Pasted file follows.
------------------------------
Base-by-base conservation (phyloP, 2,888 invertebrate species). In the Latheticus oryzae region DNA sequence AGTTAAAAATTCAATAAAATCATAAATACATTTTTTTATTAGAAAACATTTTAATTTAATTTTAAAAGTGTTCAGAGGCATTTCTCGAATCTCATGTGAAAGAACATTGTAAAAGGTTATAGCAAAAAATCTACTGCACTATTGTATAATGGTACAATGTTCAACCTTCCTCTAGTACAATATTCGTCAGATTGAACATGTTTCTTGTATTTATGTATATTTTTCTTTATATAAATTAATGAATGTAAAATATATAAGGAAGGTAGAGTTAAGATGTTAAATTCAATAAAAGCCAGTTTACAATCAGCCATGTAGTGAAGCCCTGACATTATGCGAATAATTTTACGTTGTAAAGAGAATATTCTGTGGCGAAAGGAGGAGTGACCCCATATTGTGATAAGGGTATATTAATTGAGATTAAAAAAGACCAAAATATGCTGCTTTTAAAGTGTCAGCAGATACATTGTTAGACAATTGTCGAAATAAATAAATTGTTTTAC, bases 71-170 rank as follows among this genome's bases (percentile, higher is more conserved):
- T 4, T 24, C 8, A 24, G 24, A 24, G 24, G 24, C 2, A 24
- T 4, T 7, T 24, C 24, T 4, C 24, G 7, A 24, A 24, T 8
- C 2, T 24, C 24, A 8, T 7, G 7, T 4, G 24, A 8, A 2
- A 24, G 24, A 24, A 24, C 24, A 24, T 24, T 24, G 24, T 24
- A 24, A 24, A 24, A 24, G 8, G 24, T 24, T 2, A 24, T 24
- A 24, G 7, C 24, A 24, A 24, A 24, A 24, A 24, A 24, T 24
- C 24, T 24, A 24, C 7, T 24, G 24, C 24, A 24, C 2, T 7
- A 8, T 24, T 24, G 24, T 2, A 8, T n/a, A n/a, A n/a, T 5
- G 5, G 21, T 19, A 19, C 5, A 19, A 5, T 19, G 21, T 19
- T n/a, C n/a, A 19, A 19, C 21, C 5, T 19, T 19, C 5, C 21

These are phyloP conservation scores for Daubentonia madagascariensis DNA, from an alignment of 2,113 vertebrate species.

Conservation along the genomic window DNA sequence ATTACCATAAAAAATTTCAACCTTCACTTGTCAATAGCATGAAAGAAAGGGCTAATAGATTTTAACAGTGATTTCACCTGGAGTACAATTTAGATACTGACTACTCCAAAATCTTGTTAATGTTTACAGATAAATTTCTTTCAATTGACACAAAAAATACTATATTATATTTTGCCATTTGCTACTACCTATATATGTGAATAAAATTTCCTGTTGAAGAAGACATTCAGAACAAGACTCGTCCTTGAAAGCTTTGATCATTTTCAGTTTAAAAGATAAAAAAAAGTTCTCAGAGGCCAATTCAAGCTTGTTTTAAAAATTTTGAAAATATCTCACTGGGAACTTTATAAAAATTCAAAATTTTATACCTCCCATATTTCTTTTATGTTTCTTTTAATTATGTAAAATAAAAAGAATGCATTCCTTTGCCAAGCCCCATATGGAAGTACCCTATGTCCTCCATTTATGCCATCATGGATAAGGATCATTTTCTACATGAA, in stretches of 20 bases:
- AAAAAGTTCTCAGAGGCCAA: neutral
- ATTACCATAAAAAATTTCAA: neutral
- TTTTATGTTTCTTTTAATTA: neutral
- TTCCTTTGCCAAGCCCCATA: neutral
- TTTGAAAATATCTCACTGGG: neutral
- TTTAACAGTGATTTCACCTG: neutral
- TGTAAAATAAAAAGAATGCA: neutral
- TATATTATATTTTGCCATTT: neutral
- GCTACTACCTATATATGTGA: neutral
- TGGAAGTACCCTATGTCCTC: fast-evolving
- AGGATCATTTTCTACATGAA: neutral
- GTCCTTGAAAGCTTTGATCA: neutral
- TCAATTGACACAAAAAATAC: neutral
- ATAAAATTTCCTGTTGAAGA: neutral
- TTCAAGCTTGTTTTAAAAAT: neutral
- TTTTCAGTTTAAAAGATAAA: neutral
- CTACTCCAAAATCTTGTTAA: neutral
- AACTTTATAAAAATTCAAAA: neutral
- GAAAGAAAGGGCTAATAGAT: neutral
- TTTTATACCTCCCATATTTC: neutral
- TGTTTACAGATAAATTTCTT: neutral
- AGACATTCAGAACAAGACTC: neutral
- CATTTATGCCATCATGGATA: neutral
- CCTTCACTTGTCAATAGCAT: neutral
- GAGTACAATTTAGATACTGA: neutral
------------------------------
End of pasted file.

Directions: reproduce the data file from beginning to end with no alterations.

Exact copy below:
Base-by-base conservation (phyloP, 2,888 invertebrate species). In the Latheticus oryzae region DNA sequence AGTTAAAAATTCAATAAAATCATAAATACATTTTTTTATTAGAAAACATTTTAATTTAATTTTAAAAGTGTTCAGAGGCATTTCTCGAATCTCATGTGAAAGAACATTGTAAAAGGTTATAGCAAAAAATCTACTGCACTATTGTATAATGGTACAATGTTCAACCTTCCTCTAGTACAATATTCGTCAGATTGAACATGTTTCTTGTATTTATGTATATTTTTCTTTATATAAATTAATGAATGTAAAATATATAAGGAAGGTAGAGTTAAGATGTTAAATTCAATAAAAGCCAGTTTACAATCAGCCATGTAGTGAAGCCCTGACATTATGCGAATAATTTTACGTTGTAAAGAGAATATTCTGTGGCGAAAGGAGGAGTGACCCCATATTGTGATAAGGGTATATTAATTGAGATTAAAAAAGACCAAAATATGCTGCTTTTAAAGTGTCAGCAGATACATTGTTAGACAATTGTCGAAATAAATAAATTGTTTTAC, bases 71-170 rank as follows among this genome's bases (percentile, higher is more conserved):
- T 4, T 24, C 8, A 24, G 24, A 24, G 24, G 24, C 2, A 24
- T 4, T 7, T 24, C 24, T 4, C 24, G 7, A 24, A 24, T 8
- C 2, T 24, C 24, A 8, T 7, G 7, T 4, G 24, A 8, A 2
- A 24, G 24, A 24, A 24, C 24, A 24, T 24, T 24, G 24, T 24
- A 24, A 24, A 24, A 24, G 8, G 24, T 24, T 2, A 24, T 24
- A 24, G 7, C 24, A 24, A 24, A 24, A 24, A 24, A 24, T 24
- C 24, T 24, A 24, C 7, T 24, G 24, C 24, A 24, C 2, T 7
- A 8, T 24, T 24, G 24, T 2, A 8, T n/a, A n/a, A n/a, T 5
- G 5, G 21, T 19, A 19, C 5, A 19, A 5, T 19, G 21, T 19
- T n/a, C n/a, A 19, A 19, C 21, C 5, T 19, T 19, C 5, C 21

These are phyloP conservation scores for Daubentonia madagascariensis DNA, from an alignment of 2,113 vertebrate species.

Conservation along the genomic window DNA sequence ATTACCATAAAAAATTTCAACCTTCACTTGTCAATAGCATGAAAGAAAGGGCTAATAGATTTTAACAGTGATTTCACCTGGAGTACAATTTAGATACTGACTACTCCAAAATCTTGTTAATGTTTACAGATAAATTTCTTTCAATTGACACAAAAAATACTATATTATATTTTGCCATTTGCTACTACCTATATATGTGAATAAAATTTCCTGTTGAAGAAGACATTCAGAACAAGACTCGTCCTTGAAAGCTTTGATCATTTTCAGTTTAAAAGATAAAAAAAAGTTCTCAGAGGCCAATTCAAGCTTGTTTTAAAAATTTTGAAAATATCTCACTGGGAACTTTATAAAAATTCAAAATTTTATACCTCCCATATTTCTTTTATGTTTCTTTTAATTATGTAAAATAAAAAGAATGCATTCCTTTGCCAAGCCCCATATGGAAGTACCCTATGTCCTCCATTTATGCCATCATGGATAAGGATCATTTTCTACATGAA, in stretches of 20 bases:
- AAAAAGTTCTCAGAGGCCAA: neutral
- ATTACCATAAAAAATTTCAA: neutral
- TTTTATGTTTCTTTTAATTA: neutral
- TTCCTTTGCCAAGCCCCATA: neutral
- TTTGAAAATATCTCACTGGG: neutral
- TTTAACAGTGATTTCACCTG: neutral
- TGTAAAATAAAAAGAATGCA: neutral
- TATATTATATTTTGCCATTT: neutral
- GCTACTACCTATATATGTGA: neutral
- TGGAAGTACCCTATGTCCTC: fast-evolving
- AGGATCATTTTCTACATGAA: neutral
- GTCCTTGAAAGCTTTGATCA: neutral
- TCAATTGACACAAAAAATAC: neutral
- ATAAAATTTCCTGTTGAAGA: neutral
- TTCAAGCTTGTTTTAAAAAT: neutral
- TTTTCAGTTTAAAAGATAAA: neutral
- CTACTCCAAAATCTTGTTAA: neutral
- AACTTTATAAAAATTCAAAA: neutral
- GAAAGAAAGGGCTAATAGAT: neutral
- TTTTATACCTCCCATATTTC: neutral
- TGTTTACAGATAAATTTCTT: neutral
- AGACATTCAGAACAAGACTC: neutral
- CATTTATGCCATCATGGATA: neutral
- CCTTCACTTGTCAATAGCAT: neutral
- GAGTACAATTTAGATACTGA: neutral